Theidea is that we are missionaries in our own land. Missionaries spend months, even years, studying the culture they are entering before they ever set foot on foreign soil. We're in our own mission field already, and probably don't know much about our culture. That's an understatement. We live in a Christian-ized culture, but not a Christian nation.

Last week, we started off with an excellent discussion of secularism, which was the overview for the whole 10 weeks. This weeks we talked specifically about existentialism and how it has manifested itself in popular culture. I can't imagine what life would be like if I didn't think that my existence mattered, that there was no purpose to my life, and that I was accountable to nothing and no one in the long term. What despair, emptiness I might feel!

Anyway, I'm looking forward to this story. In the future we are going to be exploring humanist, pluralism, relativism, hedonism, a few other -isms, and then art, science, and literature. I'm especially looking forward to those last three.

Saturday, January 10, 2009

Account Closed

It was a giant step for me, but when I realized I haven't used the account since last February--12 months--I decided to call and close my Discover card account.

It was in February 2008 that Eli and I started Dave Ramsey's Financial Peace University (FPU) at our church in Tuscaloosa. It was in February that I put that card in a bag full of water in the freezer to see if I needed it. I thawed it when we graduated FPU and did "plastic surgery" in front of everyone at class. But... It was emotional, and I couldn't close the account just in case. After all, I had some sort of sentimental value attached to it. It was my first card. And now, a year later, I haven't needed it. But, more importantly, I don't want it. They sent me a new card right after we moved here, but I never activated it.

When I called customer service, he gave me a hard time. Started talking to me about my FICO score and how closing an account that I've had for 11 years would adversely affect my future credit. But here's the thing...I don't want future credit. From anyone. My goal is to be debt free. Eli and I are going to work to pay off our student loans and save up for a house. Not a down payment. A house. And yes, that may take us until this baby is in kindergarten, but that's the plan. And if, on the off chance that we find a house that costs more than we save up, we'll only get a mortgage for the amount we need. Our "down payment" will be greater than 60% and we won't have to borrow much, which means we won't need to have that much credit extended to us, which means that Discover can eat it. I don't need no stinkin' credit cards.

I'm eligible for my free credit report in a month or so, and I hope to go through that and make sure that I've closed all my inactive accounts--I'm pretty sure I have. And those wouldn't make a difference anyway since they were/are probably store accounts with only $100 credit limit or something. I was 18-22 when they were opened (haven't opened any since college, except for the Rooms To Go account 3 years ago, which we paid in full in a couple of months) and so they have long since been forgotten/closed/unused.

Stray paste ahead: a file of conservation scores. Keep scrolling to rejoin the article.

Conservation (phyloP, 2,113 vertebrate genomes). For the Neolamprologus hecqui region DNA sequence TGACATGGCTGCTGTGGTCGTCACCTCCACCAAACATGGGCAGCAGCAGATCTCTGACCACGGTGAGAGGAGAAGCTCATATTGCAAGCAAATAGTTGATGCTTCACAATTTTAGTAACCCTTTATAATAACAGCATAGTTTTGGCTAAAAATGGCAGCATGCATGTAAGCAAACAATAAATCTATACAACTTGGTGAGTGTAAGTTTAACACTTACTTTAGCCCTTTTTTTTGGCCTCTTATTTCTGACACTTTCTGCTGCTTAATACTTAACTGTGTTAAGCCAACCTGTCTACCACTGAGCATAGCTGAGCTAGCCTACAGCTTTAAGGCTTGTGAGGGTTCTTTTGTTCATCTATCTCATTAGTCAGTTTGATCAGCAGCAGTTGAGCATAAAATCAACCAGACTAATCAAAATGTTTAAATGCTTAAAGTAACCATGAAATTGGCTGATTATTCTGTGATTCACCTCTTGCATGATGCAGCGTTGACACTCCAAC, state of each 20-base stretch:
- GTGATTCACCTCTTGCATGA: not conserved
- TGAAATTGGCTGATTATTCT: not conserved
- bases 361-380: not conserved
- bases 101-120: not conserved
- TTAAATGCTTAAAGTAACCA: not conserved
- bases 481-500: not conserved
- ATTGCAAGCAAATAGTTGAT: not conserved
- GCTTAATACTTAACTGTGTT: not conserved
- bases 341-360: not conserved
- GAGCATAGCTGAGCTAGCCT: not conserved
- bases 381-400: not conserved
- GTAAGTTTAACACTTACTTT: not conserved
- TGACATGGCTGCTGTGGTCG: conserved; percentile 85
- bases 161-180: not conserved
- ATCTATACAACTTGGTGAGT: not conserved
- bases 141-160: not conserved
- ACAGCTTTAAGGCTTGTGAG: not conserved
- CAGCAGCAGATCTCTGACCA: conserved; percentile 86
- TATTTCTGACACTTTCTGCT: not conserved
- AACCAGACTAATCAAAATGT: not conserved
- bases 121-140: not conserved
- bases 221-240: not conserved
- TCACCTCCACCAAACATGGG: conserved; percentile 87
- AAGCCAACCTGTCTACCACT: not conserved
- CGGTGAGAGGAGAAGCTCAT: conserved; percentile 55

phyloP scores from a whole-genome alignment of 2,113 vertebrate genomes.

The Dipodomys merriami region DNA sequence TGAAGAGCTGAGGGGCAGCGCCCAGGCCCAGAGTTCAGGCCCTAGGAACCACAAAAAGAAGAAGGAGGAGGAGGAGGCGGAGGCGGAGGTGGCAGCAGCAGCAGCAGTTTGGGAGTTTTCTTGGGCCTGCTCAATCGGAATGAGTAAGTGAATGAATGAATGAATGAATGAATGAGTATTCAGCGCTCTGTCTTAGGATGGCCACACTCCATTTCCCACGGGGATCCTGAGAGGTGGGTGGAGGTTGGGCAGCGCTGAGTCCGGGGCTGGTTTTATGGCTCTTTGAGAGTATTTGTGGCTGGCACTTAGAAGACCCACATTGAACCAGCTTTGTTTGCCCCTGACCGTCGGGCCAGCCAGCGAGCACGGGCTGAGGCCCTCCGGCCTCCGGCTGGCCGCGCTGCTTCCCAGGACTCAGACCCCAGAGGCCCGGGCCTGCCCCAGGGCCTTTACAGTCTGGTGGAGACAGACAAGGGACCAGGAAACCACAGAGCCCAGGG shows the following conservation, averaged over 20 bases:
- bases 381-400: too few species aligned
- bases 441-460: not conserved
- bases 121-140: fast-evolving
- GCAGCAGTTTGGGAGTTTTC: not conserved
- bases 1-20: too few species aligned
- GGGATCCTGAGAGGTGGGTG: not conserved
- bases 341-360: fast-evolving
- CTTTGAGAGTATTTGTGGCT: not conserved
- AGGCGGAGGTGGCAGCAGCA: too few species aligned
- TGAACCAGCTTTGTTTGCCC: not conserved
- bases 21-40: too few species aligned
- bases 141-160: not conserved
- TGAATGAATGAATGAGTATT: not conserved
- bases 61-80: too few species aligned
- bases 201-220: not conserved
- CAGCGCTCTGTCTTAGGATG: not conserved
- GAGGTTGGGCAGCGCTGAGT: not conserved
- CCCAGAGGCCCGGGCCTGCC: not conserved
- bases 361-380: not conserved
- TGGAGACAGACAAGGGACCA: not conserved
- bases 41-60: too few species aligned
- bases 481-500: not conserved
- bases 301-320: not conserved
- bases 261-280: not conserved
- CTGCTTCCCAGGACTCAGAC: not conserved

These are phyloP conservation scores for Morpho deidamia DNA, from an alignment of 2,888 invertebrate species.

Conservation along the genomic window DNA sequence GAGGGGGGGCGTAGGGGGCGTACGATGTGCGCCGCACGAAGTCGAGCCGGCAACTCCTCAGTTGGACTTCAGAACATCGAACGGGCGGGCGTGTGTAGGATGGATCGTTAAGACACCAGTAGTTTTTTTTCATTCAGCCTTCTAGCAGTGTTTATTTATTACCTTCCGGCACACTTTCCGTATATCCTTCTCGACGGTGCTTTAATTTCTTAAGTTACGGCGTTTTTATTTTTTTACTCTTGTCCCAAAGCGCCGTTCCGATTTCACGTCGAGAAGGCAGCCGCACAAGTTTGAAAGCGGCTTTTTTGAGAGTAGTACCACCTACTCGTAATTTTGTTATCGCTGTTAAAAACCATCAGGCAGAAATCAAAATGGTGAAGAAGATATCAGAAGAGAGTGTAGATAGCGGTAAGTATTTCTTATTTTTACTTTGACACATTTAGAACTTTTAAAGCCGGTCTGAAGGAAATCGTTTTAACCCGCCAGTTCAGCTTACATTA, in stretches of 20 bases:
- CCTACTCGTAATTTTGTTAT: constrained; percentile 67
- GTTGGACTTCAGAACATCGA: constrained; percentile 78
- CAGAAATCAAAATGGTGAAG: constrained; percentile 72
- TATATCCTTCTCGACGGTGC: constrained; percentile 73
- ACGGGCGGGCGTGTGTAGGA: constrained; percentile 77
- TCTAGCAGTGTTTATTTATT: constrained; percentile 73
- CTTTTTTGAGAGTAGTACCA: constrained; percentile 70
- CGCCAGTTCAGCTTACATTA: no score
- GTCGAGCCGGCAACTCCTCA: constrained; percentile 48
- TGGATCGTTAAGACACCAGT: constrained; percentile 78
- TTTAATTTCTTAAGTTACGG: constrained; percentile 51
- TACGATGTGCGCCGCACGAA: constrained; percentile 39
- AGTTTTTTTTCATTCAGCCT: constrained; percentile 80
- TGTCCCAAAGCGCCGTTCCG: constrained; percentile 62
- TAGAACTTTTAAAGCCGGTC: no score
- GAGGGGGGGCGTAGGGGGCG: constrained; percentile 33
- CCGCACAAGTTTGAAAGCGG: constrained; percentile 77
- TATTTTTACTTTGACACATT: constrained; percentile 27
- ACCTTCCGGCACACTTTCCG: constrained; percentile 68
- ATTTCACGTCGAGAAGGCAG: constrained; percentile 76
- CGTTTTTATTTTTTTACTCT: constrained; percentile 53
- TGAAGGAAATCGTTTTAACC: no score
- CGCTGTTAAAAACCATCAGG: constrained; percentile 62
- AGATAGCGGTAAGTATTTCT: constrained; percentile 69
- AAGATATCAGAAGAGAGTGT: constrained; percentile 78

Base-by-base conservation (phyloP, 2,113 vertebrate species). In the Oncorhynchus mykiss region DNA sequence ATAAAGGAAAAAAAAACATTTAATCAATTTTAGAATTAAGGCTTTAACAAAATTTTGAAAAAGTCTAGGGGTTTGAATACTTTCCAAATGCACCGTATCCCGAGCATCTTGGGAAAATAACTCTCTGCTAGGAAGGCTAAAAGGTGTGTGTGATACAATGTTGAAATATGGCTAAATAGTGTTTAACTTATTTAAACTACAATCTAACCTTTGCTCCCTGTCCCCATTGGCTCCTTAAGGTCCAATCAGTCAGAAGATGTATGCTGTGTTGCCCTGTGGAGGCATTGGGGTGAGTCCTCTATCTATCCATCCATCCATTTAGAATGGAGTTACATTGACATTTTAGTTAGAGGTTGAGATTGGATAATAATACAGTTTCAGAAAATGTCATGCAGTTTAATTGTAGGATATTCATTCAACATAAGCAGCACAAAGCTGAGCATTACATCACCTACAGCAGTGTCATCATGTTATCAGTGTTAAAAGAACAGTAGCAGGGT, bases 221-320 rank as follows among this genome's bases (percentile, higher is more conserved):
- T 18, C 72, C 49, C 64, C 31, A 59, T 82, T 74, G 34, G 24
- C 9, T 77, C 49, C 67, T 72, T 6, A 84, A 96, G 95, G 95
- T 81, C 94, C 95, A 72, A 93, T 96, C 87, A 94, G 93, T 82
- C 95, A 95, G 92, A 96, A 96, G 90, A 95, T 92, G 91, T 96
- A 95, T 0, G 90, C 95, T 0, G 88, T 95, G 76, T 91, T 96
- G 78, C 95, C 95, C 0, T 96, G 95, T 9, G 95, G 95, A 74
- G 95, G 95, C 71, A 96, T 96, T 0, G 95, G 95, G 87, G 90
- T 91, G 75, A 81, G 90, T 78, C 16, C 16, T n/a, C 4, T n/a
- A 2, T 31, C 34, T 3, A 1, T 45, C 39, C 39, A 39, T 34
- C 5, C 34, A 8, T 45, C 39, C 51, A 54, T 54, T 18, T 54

I will also have to go through Eli's credit report. He cut up a couple of credit cards in front of our FPU class (I did, admittedly shed a tear when the Tiffany & Co. card met the shears) but I don't think he closed any of the accounts. That is, obviously, his prerogative, but I do want to talk to him about it.

And yes, I'm a hypocrite of sorts, because I still have my USAA credit card. I'm not ready to be a 100% Dave Disciple yet, but I foresee that that card (another 11-year commitment) will go away within the next year as I pay it off. And Eli's Citi card will go away, too. We'll be debt free except for student loans. But, not, as I had hoped, consumer-debt free by the time I turn 30 (Eli will be by the time he's 30, though!).

Now onto something totally related, but different topic:

I've already decided that I will fight to become immune to baby-itis--the need to buy all new things for Baby Beaver--and have already accepted many second-hand items, including strollers and clothing. I know there are a few things that will need to be new and will purchase those accordingly (car seat, specifically), but for everything else, I'm going to stay strong. The baby won't know the difference. And I already have tons of children's books and games, so I won't be spending much money on entertainment for the baby. Simple toys. Nature. Imagination. Books. These are the things I want for my child to experience.

Shoot--I had a charmed childhood, and I don't remember having much. We played outside; we built forts with blankets; we did crafts (loved the Childcraft encyclopedia volume Make and Do); we pretended the bunk bed was a ship, a limo, a castle, a hospital; we made goodies (chocolate oatmeal no-bake cookies...mmm...I need that recipe, again); we invented our own games; we played kickball with the neighborhood kids; we ran around the playground; we did science experiments (again, thanks, Childcraft); we played board games and card games; we went camping as a family; and went to watch the 4th of July fireworks as a treat.